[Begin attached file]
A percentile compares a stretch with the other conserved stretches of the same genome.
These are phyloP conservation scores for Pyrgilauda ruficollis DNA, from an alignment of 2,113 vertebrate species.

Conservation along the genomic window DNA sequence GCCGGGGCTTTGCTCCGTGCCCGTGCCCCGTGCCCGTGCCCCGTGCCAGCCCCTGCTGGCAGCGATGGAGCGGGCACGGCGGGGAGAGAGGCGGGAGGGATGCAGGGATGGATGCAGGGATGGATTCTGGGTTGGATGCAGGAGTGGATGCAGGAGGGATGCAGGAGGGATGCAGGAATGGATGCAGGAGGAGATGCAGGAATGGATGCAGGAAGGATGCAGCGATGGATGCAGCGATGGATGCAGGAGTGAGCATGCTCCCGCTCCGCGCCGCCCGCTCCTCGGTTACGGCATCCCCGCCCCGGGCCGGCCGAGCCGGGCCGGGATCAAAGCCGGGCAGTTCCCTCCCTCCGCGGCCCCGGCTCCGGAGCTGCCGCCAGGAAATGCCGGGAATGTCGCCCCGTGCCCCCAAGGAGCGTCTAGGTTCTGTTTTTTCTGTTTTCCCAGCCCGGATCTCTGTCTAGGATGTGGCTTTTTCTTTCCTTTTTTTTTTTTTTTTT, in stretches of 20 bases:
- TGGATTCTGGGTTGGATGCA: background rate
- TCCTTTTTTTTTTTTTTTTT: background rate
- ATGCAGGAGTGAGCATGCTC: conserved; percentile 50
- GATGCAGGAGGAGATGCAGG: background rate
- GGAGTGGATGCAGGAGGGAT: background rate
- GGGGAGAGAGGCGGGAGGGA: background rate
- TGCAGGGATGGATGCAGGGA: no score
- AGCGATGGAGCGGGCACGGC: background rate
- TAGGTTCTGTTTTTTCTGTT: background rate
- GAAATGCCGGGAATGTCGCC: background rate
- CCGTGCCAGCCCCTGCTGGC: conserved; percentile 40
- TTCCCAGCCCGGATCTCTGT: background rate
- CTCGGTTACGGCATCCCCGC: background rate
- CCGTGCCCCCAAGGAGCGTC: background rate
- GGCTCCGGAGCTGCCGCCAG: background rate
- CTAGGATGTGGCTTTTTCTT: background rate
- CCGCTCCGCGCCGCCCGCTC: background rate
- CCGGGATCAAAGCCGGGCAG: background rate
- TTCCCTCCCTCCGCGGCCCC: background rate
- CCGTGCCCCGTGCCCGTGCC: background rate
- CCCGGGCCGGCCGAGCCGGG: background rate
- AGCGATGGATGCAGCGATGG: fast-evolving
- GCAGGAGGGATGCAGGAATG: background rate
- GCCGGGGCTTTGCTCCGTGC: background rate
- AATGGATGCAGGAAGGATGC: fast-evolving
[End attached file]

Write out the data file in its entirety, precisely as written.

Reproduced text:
A percentile compares a stretch with the other conserved stretches of the same genome.
These are phyloP conservation scores for Pyrgilauda ruficollis DNA, from an alignment of 2,113 vertebrate species.

Conservation along the genomic window DNA sequence GCCGGGGCTTTGCTCCGTGCCCGTGCCCCGTGCCCGTGCCCCGTGCCAGCCCCTGCTGGCAGCGATGGAGCGGGCACGGCGGGGAGAGAGGCGGGAGGGATGCAGGGATGGATGCAGGGATGGATTCTGGGTTGGATGCAGGAGTGGATGCAGGAGGGATGCAGGAGGGATGCAGGAATGGATGCAGGAGGAGATGCAGGAATGGATGCAGGAAGGATGCAGCGATGGATGCAGCGATGGATGCAGGAGTGAGCATGCTCCCGCTCCGCGCCGCCCGCTCCTCGGTTACGGCATCCCCGCCCCGGGCCGGCCGAGCCGGGCCGGGATCAAAGCCGGGCAGTTCCCTCCCTCCGCGGCCCCGGCTCCGGAGCTGCCGCCAGGAAATGCCGGGAATGTCGCCCCGTGCCCCCAAGGAGCGTCTAGGTTCTGTTTTTTCTGTTTTCCCAGCCCGGATCTCTGTCTAGGATGTGGCTTTTTCTTTCCTTTTTTTTTTTTTTTTT, in stretches of 20 bases:
- TGGATTCTGGGTTGGATGCA: background rate
- TCCTTTTTTTTTTTTTTTTT: background rate
- ATGCAGGAGTGAGCATGCTC: conserved; percentile 50
- GATGCAGGAGGAGATGCAGG: background rate
- GGAGTGGATGCAGGAGGGAT: background rate
- GGGGAGAGAGGCGGGAGGGA: background rate
- TGCAGGGATGGATGCAGGGA: no score
- AGCGATGGAGCGGGCACGGC: background rate
- TAGGTTCTGTTTTTTCTGTT: background rate
- GAAATGCCGGGAATGTCGCC: background rate
- CCGTGCCAGCCCCTGCTGGC: conserved; percentile 40
- TTCCCAGCCCGGATCTCTGT: background rate
- CTCGGTTACGGCATCCCCGC: background rate
- CCGTGCCCCCAAGGAGCGTC: background rate
- GGCTCCGGAGCTGCCGCCAG: background rate
- CTAGGATGTGGCTTTTTCTT: background rate
- CCGCTCCGCGCCGCCCGCTC: background rate
- CCGGGATCAAAGCCGGGCAG: background rate
- TTCCCTCCCTCCGCGGCCCC: background rate
- CCGTGCCCCGTGCCCGTGCC: background rate
- CCCGGGCCGGCCGAGCCGGG: background rate
- AGCGATGGATGCAGCGATGG: fast-evolving
- GCAGGAGGGATGCAGGAATG: background rate
- GCCGGGGCTTTGCTCCGTGC: background rate
- AATGGATGCAGGAAGGATGC: fast-evolving